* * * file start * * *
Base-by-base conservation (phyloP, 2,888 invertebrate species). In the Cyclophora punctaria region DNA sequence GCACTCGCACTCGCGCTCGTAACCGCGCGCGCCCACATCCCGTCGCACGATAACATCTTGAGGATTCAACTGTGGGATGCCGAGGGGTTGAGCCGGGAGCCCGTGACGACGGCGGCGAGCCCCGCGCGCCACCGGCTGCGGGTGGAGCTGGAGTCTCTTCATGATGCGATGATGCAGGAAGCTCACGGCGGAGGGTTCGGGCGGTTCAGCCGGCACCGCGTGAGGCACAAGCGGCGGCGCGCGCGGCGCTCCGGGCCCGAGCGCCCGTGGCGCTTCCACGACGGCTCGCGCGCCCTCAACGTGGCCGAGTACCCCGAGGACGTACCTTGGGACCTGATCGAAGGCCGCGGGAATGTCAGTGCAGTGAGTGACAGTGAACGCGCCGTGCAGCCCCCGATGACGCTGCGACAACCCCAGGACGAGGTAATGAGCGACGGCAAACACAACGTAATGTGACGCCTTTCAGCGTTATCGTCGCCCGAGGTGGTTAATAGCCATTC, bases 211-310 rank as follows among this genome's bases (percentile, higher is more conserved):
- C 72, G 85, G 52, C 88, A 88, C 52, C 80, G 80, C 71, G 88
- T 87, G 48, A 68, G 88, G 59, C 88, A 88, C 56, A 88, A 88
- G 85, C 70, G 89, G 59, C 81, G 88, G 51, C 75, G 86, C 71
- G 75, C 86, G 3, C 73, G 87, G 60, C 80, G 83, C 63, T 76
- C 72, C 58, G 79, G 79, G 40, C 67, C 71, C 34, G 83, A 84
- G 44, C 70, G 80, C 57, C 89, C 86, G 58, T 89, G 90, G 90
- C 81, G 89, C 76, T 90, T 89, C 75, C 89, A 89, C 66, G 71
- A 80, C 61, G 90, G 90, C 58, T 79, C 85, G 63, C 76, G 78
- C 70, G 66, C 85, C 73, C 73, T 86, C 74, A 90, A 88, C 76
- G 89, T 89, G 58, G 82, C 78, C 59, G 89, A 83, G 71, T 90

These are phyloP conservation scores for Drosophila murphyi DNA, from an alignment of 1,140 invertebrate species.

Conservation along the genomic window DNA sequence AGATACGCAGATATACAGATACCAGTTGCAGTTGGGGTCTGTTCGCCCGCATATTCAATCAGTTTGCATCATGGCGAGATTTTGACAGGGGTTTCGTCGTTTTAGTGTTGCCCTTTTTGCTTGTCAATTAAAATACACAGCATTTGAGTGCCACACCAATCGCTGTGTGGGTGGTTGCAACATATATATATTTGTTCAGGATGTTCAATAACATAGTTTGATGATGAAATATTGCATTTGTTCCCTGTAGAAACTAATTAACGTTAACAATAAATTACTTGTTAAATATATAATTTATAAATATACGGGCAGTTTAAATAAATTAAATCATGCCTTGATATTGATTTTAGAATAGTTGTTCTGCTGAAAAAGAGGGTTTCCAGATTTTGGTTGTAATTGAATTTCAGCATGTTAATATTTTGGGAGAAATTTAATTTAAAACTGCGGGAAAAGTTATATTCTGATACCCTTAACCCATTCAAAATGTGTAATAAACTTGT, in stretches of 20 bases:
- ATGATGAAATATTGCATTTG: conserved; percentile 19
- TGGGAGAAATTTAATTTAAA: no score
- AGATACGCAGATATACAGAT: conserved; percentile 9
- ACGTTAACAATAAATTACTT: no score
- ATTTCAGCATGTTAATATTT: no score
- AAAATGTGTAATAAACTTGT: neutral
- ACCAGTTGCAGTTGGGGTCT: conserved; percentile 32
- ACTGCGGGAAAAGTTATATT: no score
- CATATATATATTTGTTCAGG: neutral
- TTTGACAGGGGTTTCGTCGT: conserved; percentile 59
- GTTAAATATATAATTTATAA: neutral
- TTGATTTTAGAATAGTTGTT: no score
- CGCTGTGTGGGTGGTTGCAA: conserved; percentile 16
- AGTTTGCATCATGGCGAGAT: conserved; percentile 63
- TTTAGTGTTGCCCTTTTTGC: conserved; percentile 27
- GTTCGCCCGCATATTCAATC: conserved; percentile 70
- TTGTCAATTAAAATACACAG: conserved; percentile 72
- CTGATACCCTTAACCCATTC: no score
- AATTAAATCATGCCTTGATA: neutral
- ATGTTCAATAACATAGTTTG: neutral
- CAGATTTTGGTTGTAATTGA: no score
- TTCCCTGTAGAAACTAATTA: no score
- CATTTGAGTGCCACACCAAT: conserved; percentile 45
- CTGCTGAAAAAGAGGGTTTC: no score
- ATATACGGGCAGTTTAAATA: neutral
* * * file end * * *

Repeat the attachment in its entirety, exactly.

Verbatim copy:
Base-by-base conservation (phyloP, 2,888 invertebrate species). In the Cyclophora punctaria region DNA sequence GCACTCGCACTCGCGCTCGTAACCGCGCGCGCCCACATCCCGTCGCACGATAACATCTTGAGGATTCAACTGTGGGATGCCGAGGGGTTGAGCCGGGAGCCCGTGACGACGGCGGCGAGCCCCGCGCGCCACCGGCTGCGGGTGGAGCTGGAGTCTCTTCATGATGCGATGATGCAGGAAGCTCACGGCGGAGGGTTCGGGCGGTTCAGCCGGCACCGCGTGAGGCACAAGCGGCGGCGCGCGCGGCGCTCCGGGCCCGAGCGCCCGTGGCGCTTCCACGACGGCTCGCGCGCCCTCAACGTGGCCGAGTACCCCGAGGACGTACCTTGGGACCTGATCGAAGGCCGCGGGAATGTCAGTGCAGTGAGTGACAGTGAACGCGCCGTGCAGCCCCCGATGACGCTGCGACAACCCCAGGACGAGGTAATGAGCGACGGCAAACACAACGTAATGTGACGCCTTTCAGCGTTATCGTCGCCCGAGGTGGTTAATAGCCATTC, bases 211-310 rank as follows among this genome's bases (percentile, higher is more conserved):
- C 72, G 85, G 52, C 88, A 88, C 52, C 80, G 80, C 71, G 88
- T 87, G 48, A 68, G 88, G 59, C 88, A 88, C 56, A 88, A 88
- G 85, C 70, G 89, G 59, C 81, G 88, G 51, C 75, G 86, C 71
- G 75, C 86, G 3, C 73, G 87, G 60, C 80, G 83, C 63, T 76
- C 72, C 58, G 79, G 79, G 40, C 67, C 71, C 34, G 83, A 84
- G 44, C 70, G 80, C 57, C 89, C 86, G 58, T 89, G 90, G 90
- C 81, G 89, C 76, T 90, T 89, C 75, C 89, A 89, C 66, G 71
- A 80, C 61, G 90, G 90, C 58, T 79, C 85, G 63, C 76, G 78
- C 70, G 66, C 85, C 73, C 73, T 86, C 74, A 90, A 88, C 76
- G 89, T 89, G 58, G 82, C 78, C 59, G 89, A 83, G 71, T 90

These are phyloP conservation scores for Drosophila murphyi DNA, from an alignment of 1,140 invertebrate species.

Conservation along the genomic window DNA sequence AGATACGCAGATATACAGATACCAGTTGCAGTTGGGGTCTGTTCGCCCGCATATTCAATCAGTTTGCATCATGGCGAGATTTTGACAGGGGTTTCGTCGTTTTAGTGTTGCCCTTTTTGCTTGTCAATTAAAATACACAGCATTTGAGTGCCACACCAATCGCTGTGTGGGTGGTTGCAACATATATATATTTGTTCAGGATGTTCAATAACATAGTTTGATGATGAAATATTGCATTTGTTCCCTGTAGAAACTAATTAACGTTAACAATAAATTACTTGTTAAATATATAATTTATAAATATACGGGCAGTTTAAATAAATTAAATCATGCCTTGATATTGATTTTAGAATAGTTGTTCTGCTGAAAAAGAGGGTTTCCAGATTTTGGTTGTAATTGAATTTCAGCATGTTAATATTTTGGGAGAAATTTAATTTAAAACTGCGGGAAAAGTTATATTCTGATACCCTTAACCCATTCAAAATGTGTAATAAACTTGT, in stretches of 20 bases:
- ATGATGAAATATTGCATTTG: conserved; percentile 19
- TGGGAGAAATTTAATTTAAA: no score
- AGATACGCAGATATACAGAT: conserved; percentile 9
- ACGTTAACAATAAATTACTT: no score
- ATTTCAGCATGTTAATATTT: no score
- AAAATGTGTAATAAACTTGT: neutral
- ACCAGTTGCAGTTGGGGTCT: conserved; percentile 32
- ACTGCGGGAAAAGTTATATT: no score
- CATATATATATTTGTTCAGG: neutral
- TTTGACAGGGGTTTCGTCGT: conserved; percentile 59
- GTTAAATATATAATTTATAA: neutral
- TTGATTTTAGAATAGTTGTT: no score
- CGCTGTGTGGGTGGTTGCAA: conserved; percentile 16
- AGTTTGCATCATGGCGAGAT: conserved; percentile 63
- TTTAGTGTTGCCCTTTTTGC: conserved; percentile 27
- GTTCGCCCGCATATTCAATC: conserved; percentile 70
- TTGTCAATTAAAATACACAG: conserved; percentile 72
- CTGATACCCTTAACCCATTC: no score
- AATTAAATCATGCCTTGATA: neutral
- ATGTTCAATAACATAGTTTG: neutral
- CAGATTTTGGTTGTAATTGA: no score
- TTCCCTGTAGAAACTAATTA: no score
- CATTTGAGTGCCACACCAAT: conserved; percentile 45
- CTGCTGAAAAAGAGGGTTTC: no score
- ATATACGGGCAGTTTAAATA: neutral